The Undiscovered Country: Heritage Hill Naturals

The cast. Photo via Fresh Ink Facebook page

Presented by Fresh Ink
Written by Francisca Da Silveira
Directed by Phaedra Michelle Scott

May 11 – 26, 2018
Deane Hall, The Standford Calderwood Pavilion
Boston Center for the Arts
Boston, MA
Fresh Ink on Facebook

Review by Diana Lu

(Boston, MA) Fresh Ink Theatre Presents: Heritage Hill Naturals is nominally an examination of the millennial generation’s anxiety, paralysis, and distractions from their unique existential malaise. These distractions come in the form of Buzzfeed memes, selfie stick subculture, and month-long agro-tourism stints in rural America. Our protagonist, Lucy, seeks self-enlightenment, or at least solace from her anxiety and depression at Heritage Hill Naturals, one such farm in rural Georgia. Here, she finds anything but, amongst a cast of quirky characters, and strange circumstances beyond her scope of experience or her best efforts at benevolence.

I really appreciated the production itself and I thought a lot of elements worked well. There were many comedic moments in the dialogue and the well-timed, quippy banter was great. The characters were well-defined and the acting was very strong, particularly Kellie Moon. I also really liked how the players doubled as sound effects. It was a very creative and polished means to efficiently use of the space and the people, and greatly enhanced the emotional reality of the scenes. The portrayal of Lucy’s (Alex Casillas) panic attack was especially well executed and dramatically effective.

That said, a lot of the marketed themes were mentioned by characters in conversation, but not intrinsic to the plot, and I didn’t get a strong feeling for a central argument of the play. Most of the characters also didn’t have close relationships with one another, so there weren’t many relationship dynamics with high emotional stakes for the audience to invest in, especially with respect to the main character. In fact, the play ends when Lucy decides to cut her stay short because “she doesn’t have to be there.”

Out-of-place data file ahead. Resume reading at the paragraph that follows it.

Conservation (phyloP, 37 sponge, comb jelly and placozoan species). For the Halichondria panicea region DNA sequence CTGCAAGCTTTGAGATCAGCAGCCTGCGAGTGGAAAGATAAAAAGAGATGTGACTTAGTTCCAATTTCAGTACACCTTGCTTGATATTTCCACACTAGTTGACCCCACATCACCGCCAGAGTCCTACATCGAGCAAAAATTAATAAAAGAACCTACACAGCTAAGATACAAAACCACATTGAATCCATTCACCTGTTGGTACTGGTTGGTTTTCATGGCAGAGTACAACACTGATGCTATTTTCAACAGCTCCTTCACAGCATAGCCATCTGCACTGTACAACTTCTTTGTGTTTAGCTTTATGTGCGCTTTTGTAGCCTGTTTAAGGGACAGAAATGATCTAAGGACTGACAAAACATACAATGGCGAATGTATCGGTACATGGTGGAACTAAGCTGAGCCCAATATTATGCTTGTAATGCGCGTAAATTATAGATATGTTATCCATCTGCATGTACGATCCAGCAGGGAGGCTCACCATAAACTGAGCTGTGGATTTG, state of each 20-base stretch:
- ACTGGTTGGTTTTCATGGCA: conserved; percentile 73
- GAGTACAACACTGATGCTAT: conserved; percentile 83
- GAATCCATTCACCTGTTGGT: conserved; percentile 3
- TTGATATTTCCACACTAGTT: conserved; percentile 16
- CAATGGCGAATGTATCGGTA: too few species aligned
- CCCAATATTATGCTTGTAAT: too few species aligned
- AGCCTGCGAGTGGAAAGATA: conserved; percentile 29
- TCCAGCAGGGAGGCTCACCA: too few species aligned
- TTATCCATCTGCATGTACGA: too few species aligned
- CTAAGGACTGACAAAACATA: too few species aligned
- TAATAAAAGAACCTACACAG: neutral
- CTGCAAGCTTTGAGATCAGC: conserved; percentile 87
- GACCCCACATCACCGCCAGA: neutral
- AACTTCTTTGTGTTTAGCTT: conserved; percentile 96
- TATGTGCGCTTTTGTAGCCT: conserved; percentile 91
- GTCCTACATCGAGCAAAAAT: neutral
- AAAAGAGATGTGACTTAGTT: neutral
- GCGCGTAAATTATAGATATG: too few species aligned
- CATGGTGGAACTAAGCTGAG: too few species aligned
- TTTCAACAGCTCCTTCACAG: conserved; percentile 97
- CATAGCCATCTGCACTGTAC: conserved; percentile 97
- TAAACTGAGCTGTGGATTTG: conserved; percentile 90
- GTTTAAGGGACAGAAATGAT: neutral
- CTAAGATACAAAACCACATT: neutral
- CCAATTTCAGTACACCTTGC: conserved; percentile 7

Characters also seemed disjointed as such that they came across as unsympathetic. For example, Erica (Laura Baronet Chowenhill) was introduced as ubiquitously carrying a selfie stick and a flippantly racist attitude, but that was dropped immediately. Sasha’s (Emily Elmore) radical feminism and conspiracy theorizing had no consequence to the story and played increasingly insincere with each passing scene because of it. The romance at the end also seemed to come out of nowhere.

Heritage Hill Naturals was supposed to be about the millennial generation’s existential plight, but the most prominent theme I absorbed was the divide between “liberal elites” and the “real” America. To me, Lucy’s shift was realizing that she had the privilege to leave. That, despite how isolated she feels as a woman of color among white liberals, she’s more like them (and has more of that kind of priviledge) than the rural agricultural workers, with no other home and no respite from endless drudgery, suffocating patriarchy, and fanatical religion. However, Lucy deciding to leave because she “doesn’t have to be there” also feels like a deus ex machina, a cop-out in lieu of a real conclusion to her internal hero’s journey. It felt like Lucy relinquished her right to be the protagonist of her own story, which disappointed and frustrated me.

Rose’s (Aislinn Brophy) monologue in the penultimate scene was the most incisive commentary, and for me the most impressive take-away from the entire production. By then Rose seemed like the dark horse protagonist, keeping the world turning on the farm no matter what trivial interpersonal dramas are conspiring. Rose, the black woman “born in the help house” turned de facto materfamilias, doing all the real work of running the show and getting no thanks, titles, or money for her labor. Because isn’t that exactly how real America really runs?

There are some powerful creative seeds in this play, and certainly, the subject matter is of immense relevance in today’s political climate. However, I think the writing itself needs more workshopping and maybe distance from actual events, for it to grow into the story it wants to become.

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